Free hugs worth weight in gold … money, not so much

When my daughter Jemima was just four years old, she gave me a home-made Father's Day card. Inside was a voucher she had made at kinder. It said: ''The bearer of this voucher is entitled to (fill in the blank) FREE HUGS from (fill in the blank) JEMIMA. This voucher may be presented at any time and never expires.''

She is now 11 and I'm pretty sure she has no idea I have kept and treasured it. One day, when I really need a hug, I'm going to cash it in, but until then, it sits on my shelf and gives me a bit of a warm feeling every time I look at it. To me, it has real value because I completely trust my daughter to deliver when I present the voucher. It has ''currency'' because we love and trust each other and, in that realisation, you begin to understand ''Money''.

Under the gold standard, the British pound and the currencies of the Empire used to have the same currency as my daughter's voucher because the bearer could present a pound-sterling banknote to the Bank of England and be given gold in return. In the shadow of that promise, a promise from the bedrock financial institution of the British Empire, the paper on which that promise was written had value because it represented a promise from a trustworthy institution to deliver something of set value.

The Empire came off the gold standard in 1931 and since that day, the currency we use in Australia, as you will see if you have a look, now represents not gold, but an assurance from the Governor of the Reserve Bank of Australia and the Secretary to the Treasury that ''This Australian Note Is Legal Tender Throughout Australia And Its Territories'', in other words, if a debt is owed, this note can be used to legally satisfy that debt in Australia and its territories.

It may not be the promise of gold but it's as good as it gets these days. It means that if someone refuses to take your dollar notes, or give you dollar notes, and demands or tries to deliver something inconvenient such as goats instead of dollars to satisfy a debt, then Glenn Stevens will back you up and Glenn Stevens is the sort of chap you can trust. The integrity of all Australian money would be at stake if he didn't and the consequences of that would be simply appalling for Glenn, let alone the rest of us. Basically, if Glenn gave you a voucher for FREE HUGS you'd rank the value of that almost as close as I rank Jemima's.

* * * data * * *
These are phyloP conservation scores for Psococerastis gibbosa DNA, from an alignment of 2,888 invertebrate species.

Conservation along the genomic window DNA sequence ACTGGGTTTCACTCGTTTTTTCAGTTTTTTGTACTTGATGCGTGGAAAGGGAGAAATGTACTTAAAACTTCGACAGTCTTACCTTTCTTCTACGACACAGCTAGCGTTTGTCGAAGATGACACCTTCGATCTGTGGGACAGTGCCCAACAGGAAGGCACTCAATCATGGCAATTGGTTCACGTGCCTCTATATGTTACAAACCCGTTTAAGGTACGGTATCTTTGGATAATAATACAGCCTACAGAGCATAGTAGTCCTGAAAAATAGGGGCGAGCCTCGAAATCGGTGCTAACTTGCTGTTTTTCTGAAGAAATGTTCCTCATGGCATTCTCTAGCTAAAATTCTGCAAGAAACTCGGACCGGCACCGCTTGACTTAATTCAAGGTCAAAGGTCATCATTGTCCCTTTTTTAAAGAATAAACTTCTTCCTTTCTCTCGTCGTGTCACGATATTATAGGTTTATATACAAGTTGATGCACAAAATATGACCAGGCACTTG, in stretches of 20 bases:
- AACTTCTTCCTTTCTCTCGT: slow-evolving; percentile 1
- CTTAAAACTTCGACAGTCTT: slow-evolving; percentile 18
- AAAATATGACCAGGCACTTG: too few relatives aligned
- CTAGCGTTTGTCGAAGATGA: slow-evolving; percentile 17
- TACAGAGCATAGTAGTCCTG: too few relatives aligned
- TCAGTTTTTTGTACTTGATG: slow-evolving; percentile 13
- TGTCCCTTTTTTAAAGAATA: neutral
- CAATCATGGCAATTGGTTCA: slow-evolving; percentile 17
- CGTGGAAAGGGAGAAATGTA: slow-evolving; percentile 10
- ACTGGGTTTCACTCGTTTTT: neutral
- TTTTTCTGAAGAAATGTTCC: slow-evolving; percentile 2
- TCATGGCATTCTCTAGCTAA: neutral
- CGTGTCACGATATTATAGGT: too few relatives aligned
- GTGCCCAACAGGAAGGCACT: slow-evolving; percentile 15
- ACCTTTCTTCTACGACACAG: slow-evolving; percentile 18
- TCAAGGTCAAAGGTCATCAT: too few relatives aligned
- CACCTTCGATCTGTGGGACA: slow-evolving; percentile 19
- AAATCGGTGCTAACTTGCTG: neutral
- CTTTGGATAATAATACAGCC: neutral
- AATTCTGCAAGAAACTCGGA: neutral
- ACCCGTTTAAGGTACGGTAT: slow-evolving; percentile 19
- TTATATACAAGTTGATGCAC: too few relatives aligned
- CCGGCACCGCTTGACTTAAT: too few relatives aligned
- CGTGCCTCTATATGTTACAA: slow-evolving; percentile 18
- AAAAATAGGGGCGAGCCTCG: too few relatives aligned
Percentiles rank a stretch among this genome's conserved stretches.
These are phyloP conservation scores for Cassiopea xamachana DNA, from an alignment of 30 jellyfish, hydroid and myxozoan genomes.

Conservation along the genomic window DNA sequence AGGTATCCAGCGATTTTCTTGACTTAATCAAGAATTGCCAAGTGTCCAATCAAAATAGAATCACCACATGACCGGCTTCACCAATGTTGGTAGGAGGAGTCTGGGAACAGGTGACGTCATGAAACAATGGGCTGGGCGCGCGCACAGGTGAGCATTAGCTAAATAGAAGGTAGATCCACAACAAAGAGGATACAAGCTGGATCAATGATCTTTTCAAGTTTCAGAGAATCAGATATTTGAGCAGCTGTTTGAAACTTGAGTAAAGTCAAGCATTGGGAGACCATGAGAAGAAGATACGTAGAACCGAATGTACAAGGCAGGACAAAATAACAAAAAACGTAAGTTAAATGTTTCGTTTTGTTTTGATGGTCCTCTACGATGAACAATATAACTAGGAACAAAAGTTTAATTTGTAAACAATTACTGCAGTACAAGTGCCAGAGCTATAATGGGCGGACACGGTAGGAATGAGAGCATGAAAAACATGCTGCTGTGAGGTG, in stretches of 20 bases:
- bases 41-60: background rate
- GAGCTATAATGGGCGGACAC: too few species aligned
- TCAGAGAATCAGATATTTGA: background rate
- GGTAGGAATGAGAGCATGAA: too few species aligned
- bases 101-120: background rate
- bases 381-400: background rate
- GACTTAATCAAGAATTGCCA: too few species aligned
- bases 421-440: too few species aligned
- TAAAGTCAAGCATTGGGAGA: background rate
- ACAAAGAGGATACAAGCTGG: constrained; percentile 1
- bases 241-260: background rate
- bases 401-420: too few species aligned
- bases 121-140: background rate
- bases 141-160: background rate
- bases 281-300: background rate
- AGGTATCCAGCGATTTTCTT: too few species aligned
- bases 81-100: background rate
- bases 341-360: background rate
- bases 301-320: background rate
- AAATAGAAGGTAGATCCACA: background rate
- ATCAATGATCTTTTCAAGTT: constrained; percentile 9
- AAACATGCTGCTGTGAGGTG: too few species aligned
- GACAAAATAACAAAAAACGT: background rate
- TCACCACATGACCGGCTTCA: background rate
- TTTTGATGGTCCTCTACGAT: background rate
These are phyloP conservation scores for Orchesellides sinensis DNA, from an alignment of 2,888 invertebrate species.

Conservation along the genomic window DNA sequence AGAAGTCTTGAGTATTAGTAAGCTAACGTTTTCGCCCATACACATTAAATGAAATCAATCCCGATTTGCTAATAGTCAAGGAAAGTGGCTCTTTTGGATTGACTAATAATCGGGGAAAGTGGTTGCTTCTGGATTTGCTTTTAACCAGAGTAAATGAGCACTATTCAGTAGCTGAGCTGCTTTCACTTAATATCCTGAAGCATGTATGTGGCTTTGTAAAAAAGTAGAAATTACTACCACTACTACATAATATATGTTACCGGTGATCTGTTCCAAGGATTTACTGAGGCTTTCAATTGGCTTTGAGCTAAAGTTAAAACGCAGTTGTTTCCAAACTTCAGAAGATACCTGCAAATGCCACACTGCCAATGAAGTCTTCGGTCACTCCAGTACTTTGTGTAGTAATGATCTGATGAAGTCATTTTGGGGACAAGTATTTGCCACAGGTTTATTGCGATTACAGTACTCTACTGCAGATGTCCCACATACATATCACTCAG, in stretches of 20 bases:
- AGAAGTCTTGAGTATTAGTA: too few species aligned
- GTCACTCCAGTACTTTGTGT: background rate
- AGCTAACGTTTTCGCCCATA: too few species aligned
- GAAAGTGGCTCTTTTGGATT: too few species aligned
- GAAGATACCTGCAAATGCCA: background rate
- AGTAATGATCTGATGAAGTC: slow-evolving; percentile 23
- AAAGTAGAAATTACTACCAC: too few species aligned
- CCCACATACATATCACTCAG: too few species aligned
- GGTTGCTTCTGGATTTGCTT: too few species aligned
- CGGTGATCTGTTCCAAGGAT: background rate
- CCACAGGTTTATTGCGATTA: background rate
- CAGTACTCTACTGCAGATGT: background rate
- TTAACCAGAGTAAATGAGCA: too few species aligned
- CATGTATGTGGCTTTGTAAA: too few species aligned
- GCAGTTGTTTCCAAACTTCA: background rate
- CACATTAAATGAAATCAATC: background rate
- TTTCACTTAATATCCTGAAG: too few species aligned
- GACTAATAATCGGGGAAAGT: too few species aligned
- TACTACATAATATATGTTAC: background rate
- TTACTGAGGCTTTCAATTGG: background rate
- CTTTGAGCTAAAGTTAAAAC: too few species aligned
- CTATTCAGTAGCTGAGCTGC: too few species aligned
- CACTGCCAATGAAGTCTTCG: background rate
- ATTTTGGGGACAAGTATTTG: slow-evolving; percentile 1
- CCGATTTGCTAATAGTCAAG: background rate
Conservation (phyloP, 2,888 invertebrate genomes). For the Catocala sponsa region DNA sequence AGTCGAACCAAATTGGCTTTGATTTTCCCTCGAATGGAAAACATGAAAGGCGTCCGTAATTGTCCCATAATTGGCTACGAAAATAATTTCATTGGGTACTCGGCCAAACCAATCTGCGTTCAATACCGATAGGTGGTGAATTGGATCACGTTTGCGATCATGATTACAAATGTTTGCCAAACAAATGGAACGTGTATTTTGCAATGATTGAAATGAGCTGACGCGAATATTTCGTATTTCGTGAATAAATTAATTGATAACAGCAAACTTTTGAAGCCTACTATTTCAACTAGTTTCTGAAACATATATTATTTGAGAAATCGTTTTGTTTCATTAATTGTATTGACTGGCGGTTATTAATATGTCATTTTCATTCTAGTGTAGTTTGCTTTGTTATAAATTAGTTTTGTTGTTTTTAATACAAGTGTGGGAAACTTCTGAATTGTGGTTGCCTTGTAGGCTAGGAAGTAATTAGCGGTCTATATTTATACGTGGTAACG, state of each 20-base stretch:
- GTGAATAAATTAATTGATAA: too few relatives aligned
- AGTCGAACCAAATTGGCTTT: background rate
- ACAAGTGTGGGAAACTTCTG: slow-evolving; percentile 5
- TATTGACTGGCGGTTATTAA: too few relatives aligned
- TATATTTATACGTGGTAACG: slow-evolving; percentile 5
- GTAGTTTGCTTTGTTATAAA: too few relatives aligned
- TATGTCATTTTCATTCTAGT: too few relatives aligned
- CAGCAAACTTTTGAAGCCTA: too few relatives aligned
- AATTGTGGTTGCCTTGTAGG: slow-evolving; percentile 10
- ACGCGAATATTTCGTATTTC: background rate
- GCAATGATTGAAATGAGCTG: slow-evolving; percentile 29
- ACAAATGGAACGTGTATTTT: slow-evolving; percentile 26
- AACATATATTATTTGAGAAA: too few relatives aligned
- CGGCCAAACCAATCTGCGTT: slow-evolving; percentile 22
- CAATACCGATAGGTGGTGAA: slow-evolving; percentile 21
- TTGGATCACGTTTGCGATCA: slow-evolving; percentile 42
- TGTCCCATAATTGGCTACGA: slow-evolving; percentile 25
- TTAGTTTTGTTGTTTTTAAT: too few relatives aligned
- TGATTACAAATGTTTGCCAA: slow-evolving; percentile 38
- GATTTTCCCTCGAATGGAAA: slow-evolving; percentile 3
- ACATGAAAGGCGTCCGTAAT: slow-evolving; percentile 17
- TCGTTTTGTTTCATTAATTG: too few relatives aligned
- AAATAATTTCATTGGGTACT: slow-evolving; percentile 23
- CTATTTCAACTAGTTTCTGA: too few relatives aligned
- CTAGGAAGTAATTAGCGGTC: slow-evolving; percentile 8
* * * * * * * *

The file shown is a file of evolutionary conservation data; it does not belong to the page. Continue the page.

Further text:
And that's money, a relationship between two people. It used to have a hard currency value, but now it is worth no more or less than the strength of the relationship between the holder and promisor and the confidence of the party holding the paper that the other party will deliver on whatever they promise.

On that basis, it might amuse you to begin assessing how much ''money'' you really have in terms of the relationship you possess with it rather than its face value. Rarely is a dollar worth a dollar. For instance:

You lend $1 to the village idiot. How much is it worth now?

You put $2000 into a TAB account. What would your spouse value that at?

You borrow $500,000, add $100,000 in cash and buy a $600,000 house. How much is your $600,000 worth now, or next year?

You give $10,000 to the CEO of an exploration company.

You put $1 million of superannuation money - your future - in the hands of a flotilla of managed-fund managers across the world who you've never met. How much is your $1 million worth now?

You buy €205 billion of Greek bonds.

Money is a relationship based on trust, whether it's with the village idiot or the property market, and the easiest way to add value is to constantly assess and improve the relationships you commit your money to. Jemima and I work on our relationship every day because you don't get FREE HUGS taking relationships for granted.

Marcus Padley is a stockbroker with Patersons Securities and the author of sharemarket newsletter Marcus Today. His views do not necessarily reflect those of Patersons.

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